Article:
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Quick counting question

  • Thread starter EvilPony
  • Start date
  • #1
18
0
You have 10 pink balls and 15 purple balls. How many distinguishable arrangements are possible if two pink balls cannot be next to each other?

I know the answer is 8008 but I have no idea how to get this
 

Answers and Replies

  • #2
281
1
are arrangements of any size allowable? ie: 1 ball, 2ball, .... arrangements, or do they have to be a fixed size?
 
  • #3
18
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im pretty sure you have to use all 25 every time
 
  • #4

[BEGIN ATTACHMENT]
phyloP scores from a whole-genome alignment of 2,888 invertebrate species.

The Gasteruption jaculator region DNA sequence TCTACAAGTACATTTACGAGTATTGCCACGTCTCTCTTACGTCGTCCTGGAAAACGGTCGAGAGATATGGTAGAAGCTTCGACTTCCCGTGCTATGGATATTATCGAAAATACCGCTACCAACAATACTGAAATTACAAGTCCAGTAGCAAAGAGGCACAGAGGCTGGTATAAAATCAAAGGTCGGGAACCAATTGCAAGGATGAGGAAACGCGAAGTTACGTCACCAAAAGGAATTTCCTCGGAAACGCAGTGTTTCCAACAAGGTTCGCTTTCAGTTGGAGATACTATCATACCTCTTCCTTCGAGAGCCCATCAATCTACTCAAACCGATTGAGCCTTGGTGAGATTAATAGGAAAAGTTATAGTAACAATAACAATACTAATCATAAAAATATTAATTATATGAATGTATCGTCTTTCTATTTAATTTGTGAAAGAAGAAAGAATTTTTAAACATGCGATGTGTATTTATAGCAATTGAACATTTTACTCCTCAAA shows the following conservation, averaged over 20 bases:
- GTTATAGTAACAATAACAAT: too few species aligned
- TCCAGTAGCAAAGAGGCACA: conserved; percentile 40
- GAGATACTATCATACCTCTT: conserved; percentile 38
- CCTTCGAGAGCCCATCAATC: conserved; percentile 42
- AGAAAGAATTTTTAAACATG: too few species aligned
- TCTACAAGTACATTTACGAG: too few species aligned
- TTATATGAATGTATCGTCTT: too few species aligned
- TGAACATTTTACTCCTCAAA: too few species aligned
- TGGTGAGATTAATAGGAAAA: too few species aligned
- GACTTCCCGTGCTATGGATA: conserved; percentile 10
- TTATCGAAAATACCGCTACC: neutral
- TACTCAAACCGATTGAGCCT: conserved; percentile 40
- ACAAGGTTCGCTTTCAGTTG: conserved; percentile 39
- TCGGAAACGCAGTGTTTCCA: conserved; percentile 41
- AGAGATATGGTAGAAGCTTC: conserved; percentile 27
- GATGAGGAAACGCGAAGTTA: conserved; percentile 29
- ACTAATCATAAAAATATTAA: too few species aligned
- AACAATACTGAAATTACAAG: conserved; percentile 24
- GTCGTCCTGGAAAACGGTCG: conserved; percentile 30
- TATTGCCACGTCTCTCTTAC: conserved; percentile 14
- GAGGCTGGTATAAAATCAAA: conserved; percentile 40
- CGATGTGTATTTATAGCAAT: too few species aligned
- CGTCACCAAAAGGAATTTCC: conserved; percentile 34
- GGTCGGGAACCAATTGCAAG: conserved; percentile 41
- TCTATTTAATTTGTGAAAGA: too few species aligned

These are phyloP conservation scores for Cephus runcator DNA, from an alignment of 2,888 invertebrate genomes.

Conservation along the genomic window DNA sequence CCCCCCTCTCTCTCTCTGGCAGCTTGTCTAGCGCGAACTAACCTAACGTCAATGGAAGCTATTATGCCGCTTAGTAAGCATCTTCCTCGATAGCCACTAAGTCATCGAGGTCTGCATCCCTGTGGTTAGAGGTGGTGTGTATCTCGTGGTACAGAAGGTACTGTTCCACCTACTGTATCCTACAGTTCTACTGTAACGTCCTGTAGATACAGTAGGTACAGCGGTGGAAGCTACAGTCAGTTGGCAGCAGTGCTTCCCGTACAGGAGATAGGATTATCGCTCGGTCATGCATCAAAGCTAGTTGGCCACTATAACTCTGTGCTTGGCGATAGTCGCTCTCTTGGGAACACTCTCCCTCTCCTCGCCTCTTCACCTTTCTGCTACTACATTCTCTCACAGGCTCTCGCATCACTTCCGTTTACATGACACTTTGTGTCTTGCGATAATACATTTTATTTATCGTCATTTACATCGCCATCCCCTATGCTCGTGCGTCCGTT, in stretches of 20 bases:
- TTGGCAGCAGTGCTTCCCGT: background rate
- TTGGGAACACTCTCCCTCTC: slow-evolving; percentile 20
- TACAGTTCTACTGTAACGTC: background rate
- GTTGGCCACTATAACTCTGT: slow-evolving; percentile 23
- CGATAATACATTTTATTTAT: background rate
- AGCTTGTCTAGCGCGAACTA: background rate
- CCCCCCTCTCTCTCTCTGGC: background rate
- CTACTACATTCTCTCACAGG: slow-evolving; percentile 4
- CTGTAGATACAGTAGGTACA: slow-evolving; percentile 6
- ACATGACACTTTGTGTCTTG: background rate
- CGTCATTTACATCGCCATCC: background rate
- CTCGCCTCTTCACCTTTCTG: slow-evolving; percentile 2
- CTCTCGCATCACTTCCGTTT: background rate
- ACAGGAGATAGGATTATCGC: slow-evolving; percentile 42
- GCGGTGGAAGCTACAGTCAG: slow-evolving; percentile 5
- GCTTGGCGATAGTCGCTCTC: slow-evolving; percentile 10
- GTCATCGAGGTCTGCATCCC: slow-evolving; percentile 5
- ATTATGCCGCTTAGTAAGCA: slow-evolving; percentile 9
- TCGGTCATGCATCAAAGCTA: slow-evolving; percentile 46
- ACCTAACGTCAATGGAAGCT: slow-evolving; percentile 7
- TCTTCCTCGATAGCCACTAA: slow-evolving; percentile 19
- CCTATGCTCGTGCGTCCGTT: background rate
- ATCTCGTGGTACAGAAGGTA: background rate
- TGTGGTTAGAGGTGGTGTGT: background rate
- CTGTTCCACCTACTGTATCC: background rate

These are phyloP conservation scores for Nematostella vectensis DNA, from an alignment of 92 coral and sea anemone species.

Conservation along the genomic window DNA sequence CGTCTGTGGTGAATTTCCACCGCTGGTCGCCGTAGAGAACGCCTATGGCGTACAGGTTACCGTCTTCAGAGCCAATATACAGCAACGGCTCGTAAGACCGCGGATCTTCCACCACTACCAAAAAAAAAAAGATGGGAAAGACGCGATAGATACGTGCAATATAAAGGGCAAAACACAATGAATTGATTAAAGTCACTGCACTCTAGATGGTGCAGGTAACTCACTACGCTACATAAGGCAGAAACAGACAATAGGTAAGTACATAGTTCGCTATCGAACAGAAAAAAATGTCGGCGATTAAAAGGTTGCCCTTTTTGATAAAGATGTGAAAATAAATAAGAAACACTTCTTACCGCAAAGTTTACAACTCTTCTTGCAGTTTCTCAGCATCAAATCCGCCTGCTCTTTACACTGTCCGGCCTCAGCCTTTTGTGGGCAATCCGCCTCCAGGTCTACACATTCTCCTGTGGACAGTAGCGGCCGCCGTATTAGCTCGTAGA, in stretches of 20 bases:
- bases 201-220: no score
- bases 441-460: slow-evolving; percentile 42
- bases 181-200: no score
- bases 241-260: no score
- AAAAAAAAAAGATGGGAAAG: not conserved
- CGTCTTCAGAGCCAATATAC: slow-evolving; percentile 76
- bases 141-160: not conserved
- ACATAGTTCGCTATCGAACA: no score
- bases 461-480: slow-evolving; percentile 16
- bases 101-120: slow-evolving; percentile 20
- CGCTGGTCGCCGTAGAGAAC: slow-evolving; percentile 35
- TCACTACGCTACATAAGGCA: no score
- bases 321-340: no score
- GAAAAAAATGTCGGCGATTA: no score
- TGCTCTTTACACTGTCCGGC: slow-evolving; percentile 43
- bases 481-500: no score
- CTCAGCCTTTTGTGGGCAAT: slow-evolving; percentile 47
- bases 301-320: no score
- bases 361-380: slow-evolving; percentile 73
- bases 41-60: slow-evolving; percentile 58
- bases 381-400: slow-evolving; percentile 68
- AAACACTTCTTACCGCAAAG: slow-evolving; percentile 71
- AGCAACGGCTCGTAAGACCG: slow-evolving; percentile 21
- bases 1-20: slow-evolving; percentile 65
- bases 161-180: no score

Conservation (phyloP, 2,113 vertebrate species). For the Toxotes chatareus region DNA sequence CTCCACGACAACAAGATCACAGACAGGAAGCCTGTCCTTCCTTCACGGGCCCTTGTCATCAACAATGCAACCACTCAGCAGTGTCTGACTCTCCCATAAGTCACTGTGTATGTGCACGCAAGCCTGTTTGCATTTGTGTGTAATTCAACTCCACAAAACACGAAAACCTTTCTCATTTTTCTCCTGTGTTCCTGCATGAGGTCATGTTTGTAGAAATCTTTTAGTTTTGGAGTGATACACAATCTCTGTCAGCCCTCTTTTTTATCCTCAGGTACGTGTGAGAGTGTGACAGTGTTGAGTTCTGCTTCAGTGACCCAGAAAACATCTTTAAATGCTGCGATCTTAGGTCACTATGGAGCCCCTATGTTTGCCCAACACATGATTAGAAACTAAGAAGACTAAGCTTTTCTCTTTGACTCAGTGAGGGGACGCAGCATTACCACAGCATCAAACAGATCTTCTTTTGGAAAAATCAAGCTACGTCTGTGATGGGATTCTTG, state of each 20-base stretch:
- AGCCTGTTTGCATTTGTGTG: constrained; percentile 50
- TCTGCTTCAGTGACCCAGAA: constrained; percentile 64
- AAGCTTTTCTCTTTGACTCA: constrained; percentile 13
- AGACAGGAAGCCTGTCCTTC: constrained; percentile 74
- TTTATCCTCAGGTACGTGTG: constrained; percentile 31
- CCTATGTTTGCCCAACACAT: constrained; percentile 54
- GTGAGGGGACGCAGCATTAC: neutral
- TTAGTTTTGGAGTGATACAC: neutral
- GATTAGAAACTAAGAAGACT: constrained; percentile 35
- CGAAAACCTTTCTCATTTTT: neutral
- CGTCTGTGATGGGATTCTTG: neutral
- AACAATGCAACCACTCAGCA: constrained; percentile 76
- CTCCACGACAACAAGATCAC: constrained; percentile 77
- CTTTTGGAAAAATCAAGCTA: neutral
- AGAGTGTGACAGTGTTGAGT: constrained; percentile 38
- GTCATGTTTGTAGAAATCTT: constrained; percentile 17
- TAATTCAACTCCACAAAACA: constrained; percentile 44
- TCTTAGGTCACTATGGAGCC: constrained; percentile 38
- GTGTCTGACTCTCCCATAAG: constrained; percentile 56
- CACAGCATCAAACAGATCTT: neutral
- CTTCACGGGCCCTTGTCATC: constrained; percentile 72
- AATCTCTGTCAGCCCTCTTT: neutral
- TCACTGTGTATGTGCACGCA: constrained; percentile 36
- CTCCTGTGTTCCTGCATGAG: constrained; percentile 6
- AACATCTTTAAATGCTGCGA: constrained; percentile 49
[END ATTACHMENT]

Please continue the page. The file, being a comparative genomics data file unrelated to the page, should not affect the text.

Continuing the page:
281
1
I'm on the verge of a solution but the computer lab is closing so I'll have to wait till tomorrow to post :frown:, sorry. Hopefully someone else will help out till then.

They must mean arrangements of all possible sizes, since the total number of arrangements of size 25 is much much less than 8008. My method involves breaking the situation into cases based on how big the arrangement is. I will provide more tomorrow. Good luck

-MS
 
  • #5
276
0
MathStudent is wrong your problem does not mean arrangements of all possible sizes.

The pink balls can not be touching each other so you need if you have 10 pink you need 9 purple.

Now you have 6 purple balls left to distribute and 11 places to put it.

This model is used in the Einstein solid to model the multiplicity of a solid with r atoms and N units of energy to distribute.
[tex]
\Omega = \binom{N+r-1}{r-1}
[/tex]
 

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